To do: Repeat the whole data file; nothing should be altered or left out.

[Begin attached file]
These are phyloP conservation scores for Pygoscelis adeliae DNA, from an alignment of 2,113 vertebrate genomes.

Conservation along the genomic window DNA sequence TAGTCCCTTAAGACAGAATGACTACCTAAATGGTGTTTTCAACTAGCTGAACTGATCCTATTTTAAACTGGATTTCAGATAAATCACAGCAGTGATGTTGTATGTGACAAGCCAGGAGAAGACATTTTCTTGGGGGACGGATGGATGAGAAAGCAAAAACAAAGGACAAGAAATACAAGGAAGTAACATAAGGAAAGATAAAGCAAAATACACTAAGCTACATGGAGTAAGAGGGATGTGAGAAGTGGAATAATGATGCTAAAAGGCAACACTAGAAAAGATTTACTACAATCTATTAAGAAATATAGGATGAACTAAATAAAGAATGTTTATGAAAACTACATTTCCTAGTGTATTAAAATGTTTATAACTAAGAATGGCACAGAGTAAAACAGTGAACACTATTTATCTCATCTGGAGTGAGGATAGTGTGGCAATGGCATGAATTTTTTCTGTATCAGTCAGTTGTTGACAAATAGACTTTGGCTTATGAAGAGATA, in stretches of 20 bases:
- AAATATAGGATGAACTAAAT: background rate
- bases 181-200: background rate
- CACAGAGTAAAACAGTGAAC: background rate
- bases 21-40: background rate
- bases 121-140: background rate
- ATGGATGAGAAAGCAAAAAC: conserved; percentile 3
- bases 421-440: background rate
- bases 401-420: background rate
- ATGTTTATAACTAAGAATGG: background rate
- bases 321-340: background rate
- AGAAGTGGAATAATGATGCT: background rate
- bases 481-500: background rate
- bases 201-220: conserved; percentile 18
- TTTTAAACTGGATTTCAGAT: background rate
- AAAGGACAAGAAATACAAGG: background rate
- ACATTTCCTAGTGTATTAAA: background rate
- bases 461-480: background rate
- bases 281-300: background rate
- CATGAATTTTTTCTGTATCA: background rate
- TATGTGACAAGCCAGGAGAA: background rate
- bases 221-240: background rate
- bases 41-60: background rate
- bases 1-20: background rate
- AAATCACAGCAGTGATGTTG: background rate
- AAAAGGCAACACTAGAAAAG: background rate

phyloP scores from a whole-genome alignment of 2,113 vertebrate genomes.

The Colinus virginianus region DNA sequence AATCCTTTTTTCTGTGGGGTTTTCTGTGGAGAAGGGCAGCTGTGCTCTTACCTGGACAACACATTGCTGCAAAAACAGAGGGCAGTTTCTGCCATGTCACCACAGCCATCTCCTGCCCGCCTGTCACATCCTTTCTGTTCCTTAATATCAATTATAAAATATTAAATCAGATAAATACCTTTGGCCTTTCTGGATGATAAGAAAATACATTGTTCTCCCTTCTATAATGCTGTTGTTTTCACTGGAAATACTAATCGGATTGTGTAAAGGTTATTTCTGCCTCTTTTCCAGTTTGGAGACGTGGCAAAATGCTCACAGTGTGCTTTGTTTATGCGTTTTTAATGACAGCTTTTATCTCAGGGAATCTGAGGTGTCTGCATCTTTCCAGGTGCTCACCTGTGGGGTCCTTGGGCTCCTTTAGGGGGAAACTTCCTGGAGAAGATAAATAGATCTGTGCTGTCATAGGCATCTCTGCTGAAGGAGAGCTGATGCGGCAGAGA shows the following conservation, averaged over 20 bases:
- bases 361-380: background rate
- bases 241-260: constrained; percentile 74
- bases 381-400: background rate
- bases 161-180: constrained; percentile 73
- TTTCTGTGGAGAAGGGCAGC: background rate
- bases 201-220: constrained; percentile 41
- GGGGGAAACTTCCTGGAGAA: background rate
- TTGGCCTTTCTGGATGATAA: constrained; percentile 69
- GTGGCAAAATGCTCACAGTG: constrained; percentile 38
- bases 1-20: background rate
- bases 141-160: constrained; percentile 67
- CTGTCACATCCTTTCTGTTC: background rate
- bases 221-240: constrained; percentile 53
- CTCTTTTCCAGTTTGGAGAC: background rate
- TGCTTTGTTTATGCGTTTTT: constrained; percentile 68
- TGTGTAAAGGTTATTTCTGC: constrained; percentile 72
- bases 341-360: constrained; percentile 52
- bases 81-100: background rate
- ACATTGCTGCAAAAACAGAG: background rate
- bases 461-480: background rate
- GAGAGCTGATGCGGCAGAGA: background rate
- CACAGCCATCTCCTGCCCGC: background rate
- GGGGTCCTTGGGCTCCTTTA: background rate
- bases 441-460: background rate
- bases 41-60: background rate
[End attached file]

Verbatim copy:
These are phyloP conservation scores for Pygoscelis adeliae DNA, from an alignment of 2,113 vertebrate genomes.

Conservation along the genomic window DNA sequence TAGTCCCTTAAGACAGAATGACTACCTAAATGGTGTTTTCAACTAGCTGAACTGATCCTATTTTAAACTGGATTTCAGATAAATCACAGCAGTGATGTTGTATGTGACAAGCCAGGAGAAGACATTTTCTTGGGGGACGGATGGATGAGAAAGCAAAAACAAAGGACAAGAAATACAAGGAAGTAACATAAGGAAAGATAAAGCAAAATACACTAAGCTACATGGAGTAAGAGGGATGTGAGAAGTGGAATAATGATGCTAAAAGGCAACACTAGAAAAGATTTACTACAATCTATTAAGAAATATAGGATGAACTAAATAAAGAATGTTTATGAAAACTACATTTCCTAGTGTATTAAAATGTTTATAACTAAGAATGGCACAGAGTAAAACAGTGAACACTATTTATCTCATCTGGAGTGAGGATAGTGTGGCAATGGCATGAATTTTTTCTGTATCAGTCAGTTGTTGACAAATAGACTTTGGCTTATGAAGAGATA, in stretches of 20 bases:
- AAATATAGGATGAACTAAAT: background rate
- bases 181-200: background rate
- CACAGAGTAAAACAGTGAAC: background rate
- bases 21-40: background rate
- bases 121-140: background rate
- ATGGATGAGAAAGCAAAAAC: conserved; percentile 3
- bases 421-440: background rate
- bases 401-420: background rate
- ATGTTTATAACTAAGAATGG: background rate
- bases 321-340: background rate
- AGAAGTGGAATAATGATGCT: background rate
- bases 481-500: background rate
- bases 201-220: conserved; percentile 18
- TTTTAAACTGGATTTCAGAT: background rate
- AAAGGACAAGAAATACAAGG: background rate
- ACATTTCCTAGTGTATTAAA: background rate
- bases 461-480: background rate
- bases 281-300: background rate
- CATGAATTTTTTCTGTATCA: background rate
- TATGTGACAAGCCAGGAGAA: background rate
- bases 221-240: background rate
- bases 41-60: background rate
- bases 1-20: background rate
- AAATCACAGCAGTGATGTTG: background rate
- AAAAGGCAACACTAGAAAAG: background rate

phyloP scores from a whole-genome alignment of 2,113 vertebrate genomes.

The Colinus virginianus region DNA sequence AATCCTTTTTTCTGTGGGGTTTTCTGTGGAGAAGGGCAGCTGTGCTCTTACCTGGACAACACATTGCTGCAAAAACAGAGGGCAGTTTCTGCCATGTCACCACAGCCATCTCCTGCCCGCCTGTCACATCCTTTCTGTTCCTTAATATCAATTATAAAATATTAAATCAGATAAATACCTTTGGCCTTTCTGGATGATAAGAAAATACATTGTTCTCCCTTCTATAATGCTGTTGTTTTCACTGGAAATACTAATCGGATTGTGTAAAGGTTATTTCTGCCTCTTTTCCAGTTTGGAGACGTGGCAAAATGCTCACAGTGTGCTTTGTTTATGCGTTTTTAATGACAGCTTTTATCTCAGGGAATCTGAGGTGTCTGCATCTTTCCAGGTGCTCACCTGTGGGGTCCTTGGGCTCCTTTAGGGGGAAACTTCCTGGAGAAGATAAATAGATCTGTGCTGTCATAGGCATCTCTGCTGAAGGAGAGCTGATGCGGCAGAGA shows the following conservation, averaged over 20 bases:
- bases 361-380: background rate
- bases 241-260: constrained; percentile 74
- bases 381-400: background rate
- bases 161-180: constrained; percentile 73
- TTTCTGTGGAGAAGGGCAGC: background rate
- bases 201-220: constrained; percentile 41
- GGGGGAAACTTCCTGGAGAA: background rate
- TTGGCCTTTCTGGATGATAA: constrained; percentile 69
- GTGGCAAAATGCTCACAGTG: constrained; percentile 38
- bases 1-20: background rate
- bases 141-160: constrained; percentile 67
- CTGTCACATCCTTTCTGTTC: background rate
- bases 221-240: constrained; percentile 53
- CTCTTTTCCAGTTTGGAGAC: background rate
- TGCTTTGTTTATGCGTTTTT: constrained; percentile 68
- TGTGTAAAGGTTATTTCTGC: constrained; percentile 72
- bases 341-360: constrained; percentile 52
- bases 81-100: background rate
- ACATTGCTGCAAAAACAGAG: background rate
- bases 461-480: background rate
- GAGAGCTGATGCGGCAGAGA: background rate
- CACAGCCATCTCCTGCCCGC: background rate
- GGGGTCCTTGGGCTCCTTTA: background rate
- bases 441-460: background rate
- bases 41-60: background rate